Now, you need to make a 100% return on your remaining $2500 account just to break even, that is not a formula I want to follow.
The fourth concept is winning. The studies of hedge fund managers show that they only have about 65% winners. You don't need a very high percentage of winners, but you got to make sure that your winning trades are more profitable than your losing trades. In other words you have to cut your losses short and let your profits run. Also these successful traders talk about the more you try to optimize your system, the greater chance it won't work. If you've tested the winning strategy and you're trading the winning strategy, don't tinker with it and try to make it a little bit better, because when you try to optimize it, you have a greater chance it won't work.
The fifth concept is, you have to follow your own mind. You have to have your own strategy, you have to execute the trades. Sometimes, you might listen to the talking heads, and I would suggest you don't. I would suggest you do your own thinking, your own strategizing, with your own strategy, and xdon't worry about the talking heads what they're saying. Don't listen to the talking heads, follow your own mind. And once again, they talked about that the combining methodologies is much worse than having a single, simple strategy.
The sixth concept is patience. The hardest concept but also the most important. You don't have to trade the market. The market does not trade you; you trade the market when you feel you have an edge. Amateurs go broke taking large losses; professionals go broke taking small profits. Professionals wait for a trade until they can see that they have an edge.
The cheetah is the fastest animal alive, however it will wait in the grass patiently, not only for a herd of antelope to go by, but a herd of antelope that has some baby antelopes, and not only that, they're looking for a lame baby ample antelope. Now, the cheetah is faster than any antelope but you look at a lame baby, and now all of a sudden the cheetah has caught a definite edge. Now, that's what we talk about patience. There is no reason to get into the market unless you feel you have the edge.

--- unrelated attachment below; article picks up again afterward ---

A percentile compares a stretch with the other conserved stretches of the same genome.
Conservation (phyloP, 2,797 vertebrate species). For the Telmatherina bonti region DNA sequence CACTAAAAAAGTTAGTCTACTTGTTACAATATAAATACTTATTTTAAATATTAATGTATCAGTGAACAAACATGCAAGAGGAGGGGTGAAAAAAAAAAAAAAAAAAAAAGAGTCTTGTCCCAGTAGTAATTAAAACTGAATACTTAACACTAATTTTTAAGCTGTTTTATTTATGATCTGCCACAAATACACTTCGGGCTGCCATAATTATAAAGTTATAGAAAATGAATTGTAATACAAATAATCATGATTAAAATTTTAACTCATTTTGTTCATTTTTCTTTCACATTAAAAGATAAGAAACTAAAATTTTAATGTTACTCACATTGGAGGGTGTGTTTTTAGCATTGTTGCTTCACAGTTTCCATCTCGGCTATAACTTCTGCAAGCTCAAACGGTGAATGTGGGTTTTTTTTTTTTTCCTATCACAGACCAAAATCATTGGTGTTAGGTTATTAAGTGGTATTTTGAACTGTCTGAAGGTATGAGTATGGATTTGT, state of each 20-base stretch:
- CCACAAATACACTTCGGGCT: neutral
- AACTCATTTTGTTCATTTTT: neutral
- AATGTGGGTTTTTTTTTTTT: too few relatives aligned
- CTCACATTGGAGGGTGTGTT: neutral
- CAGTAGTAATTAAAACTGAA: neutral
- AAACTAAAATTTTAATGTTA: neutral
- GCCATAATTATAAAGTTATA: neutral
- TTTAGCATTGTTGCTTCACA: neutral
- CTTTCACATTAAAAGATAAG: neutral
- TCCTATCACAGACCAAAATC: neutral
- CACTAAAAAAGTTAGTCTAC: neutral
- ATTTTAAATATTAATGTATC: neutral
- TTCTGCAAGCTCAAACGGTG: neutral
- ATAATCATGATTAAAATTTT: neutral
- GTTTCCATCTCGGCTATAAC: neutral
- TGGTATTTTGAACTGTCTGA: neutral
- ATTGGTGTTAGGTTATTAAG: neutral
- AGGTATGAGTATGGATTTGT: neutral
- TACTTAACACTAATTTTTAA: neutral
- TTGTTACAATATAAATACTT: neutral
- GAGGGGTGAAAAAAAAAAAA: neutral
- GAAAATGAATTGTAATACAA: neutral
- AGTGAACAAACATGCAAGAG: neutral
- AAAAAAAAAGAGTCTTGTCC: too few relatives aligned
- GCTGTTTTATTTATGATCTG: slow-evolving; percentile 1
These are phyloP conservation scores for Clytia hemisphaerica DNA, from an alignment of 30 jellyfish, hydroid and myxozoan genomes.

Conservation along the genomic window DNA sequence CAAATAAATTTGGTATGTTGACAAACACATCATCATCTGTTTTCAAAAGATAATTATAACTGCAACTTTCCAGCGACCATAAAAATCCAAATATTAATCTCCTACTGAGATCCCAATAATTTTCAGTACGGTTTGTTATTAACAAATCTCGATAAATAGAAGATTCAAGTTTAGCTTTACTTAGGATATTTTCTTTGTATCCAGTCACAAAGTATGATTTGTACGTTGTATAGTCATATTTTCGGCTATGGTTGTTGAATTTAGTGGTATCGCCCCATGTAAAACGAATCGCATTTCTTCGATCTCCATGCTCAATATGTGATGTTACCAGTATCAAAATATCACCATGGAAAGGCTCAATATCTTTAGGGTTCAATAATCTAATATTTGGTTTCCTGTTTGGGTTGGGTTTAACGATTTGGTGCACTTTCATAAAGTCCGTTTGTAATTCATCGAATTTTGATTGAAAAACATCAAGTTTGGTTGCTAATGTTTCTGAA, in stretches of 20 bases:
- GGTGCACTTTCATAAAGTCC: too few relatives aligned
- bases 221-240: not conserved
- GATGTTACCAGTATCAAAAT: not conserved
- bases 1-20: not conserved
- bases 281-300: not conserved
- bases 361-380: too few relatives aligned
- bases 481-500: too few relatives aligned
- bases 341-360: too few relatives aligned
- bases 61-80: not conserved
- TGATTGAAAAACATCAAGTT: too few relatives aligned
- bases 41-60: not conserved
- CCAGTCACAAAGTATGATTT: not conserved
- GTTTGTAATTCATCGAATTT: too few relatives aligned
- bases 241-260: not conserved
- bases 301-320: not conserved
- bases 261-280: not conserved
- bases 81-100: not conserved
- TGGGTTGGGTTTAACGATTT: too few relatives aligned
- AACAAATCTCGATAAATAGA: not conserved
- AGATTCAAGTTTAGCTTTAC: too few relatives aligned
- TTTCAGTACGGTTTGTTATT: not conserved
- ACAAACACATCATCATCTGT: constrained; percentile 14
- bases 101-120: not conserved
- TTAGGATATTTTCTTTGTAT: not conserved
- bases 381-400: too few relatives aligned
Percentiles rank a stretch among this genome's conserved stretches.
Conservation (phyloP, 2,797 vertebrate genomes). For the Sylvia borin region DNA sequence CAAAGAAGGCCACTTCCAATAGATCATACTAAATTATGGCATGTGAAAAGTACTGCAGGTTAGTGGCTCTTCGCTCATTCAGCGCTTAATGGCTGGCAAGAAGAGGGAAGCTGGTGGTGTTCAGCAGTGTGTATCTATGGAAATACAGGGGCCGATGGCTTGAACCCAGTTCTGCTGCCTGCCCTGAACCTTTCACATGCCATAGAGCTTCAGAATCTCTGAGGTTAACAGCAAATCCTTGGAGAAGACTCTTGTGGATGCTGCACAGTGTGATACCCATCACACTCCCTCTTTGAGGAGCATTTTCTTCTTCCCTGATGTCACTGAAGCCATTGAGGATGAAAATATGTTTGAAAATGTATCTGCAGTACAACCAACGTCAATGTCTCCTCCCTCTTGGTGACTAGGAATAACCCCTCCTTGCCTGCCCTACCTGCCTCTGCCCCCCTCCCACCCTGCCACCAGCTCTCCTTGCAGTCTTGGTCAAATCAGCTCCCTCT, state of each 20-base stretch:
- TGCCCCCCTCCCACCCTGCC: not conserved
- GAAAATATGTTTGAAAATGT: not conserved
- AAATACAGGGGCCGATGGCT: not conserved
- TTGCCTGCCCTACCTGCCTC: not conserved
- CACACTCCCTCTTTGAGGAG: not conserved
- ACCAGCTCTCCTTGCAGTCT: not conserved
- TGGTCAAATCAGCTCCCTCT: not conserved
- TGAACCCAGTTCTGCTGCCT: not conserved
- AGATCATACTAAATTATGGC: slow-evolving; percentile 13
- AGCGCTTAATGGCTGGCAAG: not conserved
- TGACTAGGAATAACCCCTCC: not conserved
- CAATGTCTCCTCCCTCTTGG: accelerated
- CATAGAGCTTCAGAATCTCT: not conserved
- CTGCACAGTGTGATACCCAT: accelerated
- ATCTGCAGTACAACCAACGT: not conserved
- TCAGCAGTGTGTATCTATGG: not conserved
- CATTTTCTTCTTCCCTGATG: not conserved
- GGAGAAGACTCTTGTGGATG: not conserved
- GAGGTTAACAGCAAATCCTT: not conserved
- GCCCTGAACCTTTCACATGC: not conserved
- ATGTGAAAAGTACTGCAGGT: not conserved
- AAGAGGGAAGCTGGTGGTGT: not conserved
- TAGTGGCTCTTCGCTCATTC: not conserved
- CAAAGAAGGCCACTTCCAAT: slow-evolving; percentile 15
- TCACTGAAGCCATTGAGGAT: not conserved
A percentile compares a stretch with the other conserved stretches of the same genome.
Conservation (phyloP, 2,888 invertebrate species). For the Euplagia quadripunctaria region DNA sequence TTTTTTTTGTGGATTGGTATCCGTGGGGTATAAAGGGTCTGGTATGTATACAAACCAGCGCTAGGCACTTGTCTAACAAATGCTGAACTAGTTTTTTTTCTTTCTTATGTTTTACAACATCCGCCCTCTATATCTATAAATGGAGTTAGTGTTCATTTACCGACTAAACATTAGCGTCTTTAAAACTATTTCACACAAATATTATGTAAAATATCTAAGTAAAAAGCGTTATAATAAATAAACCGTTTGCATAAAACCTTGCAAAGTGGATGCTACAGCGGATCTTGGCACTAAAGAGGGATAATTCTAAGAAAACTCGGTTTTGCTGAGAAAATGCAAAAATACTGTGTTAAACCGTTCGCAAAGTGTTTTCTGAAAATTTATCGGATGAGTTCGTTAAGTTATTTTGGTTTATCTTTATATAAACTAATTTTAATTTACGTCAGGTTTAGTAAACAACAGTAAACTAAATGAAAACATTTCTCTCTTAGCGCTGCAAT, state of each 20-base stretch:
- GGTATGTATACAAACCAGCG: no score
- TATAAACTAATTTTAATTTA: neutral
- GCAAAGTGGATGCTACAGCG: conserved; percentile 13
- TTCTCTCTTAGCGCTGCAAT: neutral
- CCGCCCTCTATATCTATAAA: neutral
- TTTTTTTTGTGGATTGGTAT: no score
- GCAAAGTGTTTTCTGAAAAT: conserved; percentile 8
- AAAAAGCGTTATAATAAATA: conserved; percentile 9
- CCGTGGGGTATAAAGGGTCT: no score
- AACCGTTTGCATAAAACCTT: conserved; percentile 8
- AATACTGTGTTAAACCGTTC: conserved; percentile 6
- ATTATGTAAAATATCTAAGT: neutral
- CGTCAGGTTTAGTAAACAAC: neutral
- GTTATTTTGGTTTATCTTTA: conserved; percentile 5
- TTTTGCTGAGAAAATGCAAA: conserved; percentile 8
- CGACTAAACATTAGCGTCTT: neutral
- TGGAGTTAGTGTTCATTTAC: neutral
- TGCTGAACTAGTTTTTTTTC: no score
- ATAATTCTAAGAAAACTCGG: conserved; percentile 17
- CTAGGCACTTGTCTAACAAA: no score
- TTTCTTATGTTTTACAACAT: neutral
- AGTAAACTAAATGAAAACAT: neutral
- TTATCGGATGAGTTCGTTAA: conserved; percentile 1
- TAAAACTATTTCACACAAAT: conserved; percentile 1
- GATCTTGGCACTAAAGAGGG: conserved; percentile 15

Most money managers, and most successful traders that Jack Schwager interviewed, said that they keep most of their money in their own funds or their own trading strategies. They feel that that's the safest place for their money to be. Now that's confidence, and that confidence only comes with many years of positive trading and positive expectation, and the work and due diligence that creates that positive expectation.
Many of these successful traders know they're going to win before they put on a trade, and that doesn't necessarily mean that every trade is going to be a winner. What that means is that the majority of the trades will be a winner and you're going to have more profit than loss. So, you know, going into the trade that in the long run, it's going to be a winning trade because you're going to wait for the edge.
Once you’ve discovered and tested your edge, you can then embrace losing. Losing is part of the game. Amateurs need to be right, and they say, "I'll get out when I break even," and then they put more and more money and down and down it goes, that's not the right thing to do. You have to - when you have a loser, you have to not be in love with that trade. You got to be willing to get out of it. You got to accept losing as part of the game.
Loyalty meaning that you cannot fall in love with any one trade. In other words, if - and I had trouble with this early on because I'm a trained engineer and I would look at my strategy, and put a trade in, and the market would go against me. And I would think, "How dare the market go against me," because I was in love with that trade. I had done the thinking behind it, it was my trade. It went against me; sometimes I even put more money into it. So, you can't be in love with the trade, you got to be flexible, you got to be willing to say, the market is not playing by my rules and I’m out.
Jack summarized everything up by saying successful traders love what they're doing; they are passionate. It's more than just a hobby. You have to treat it like a business. You have to put the hours in it. You have to follow the rules. You have to execute the trades. You have to check your ego at the door. "Successful traders love what they're doing. They are passionate."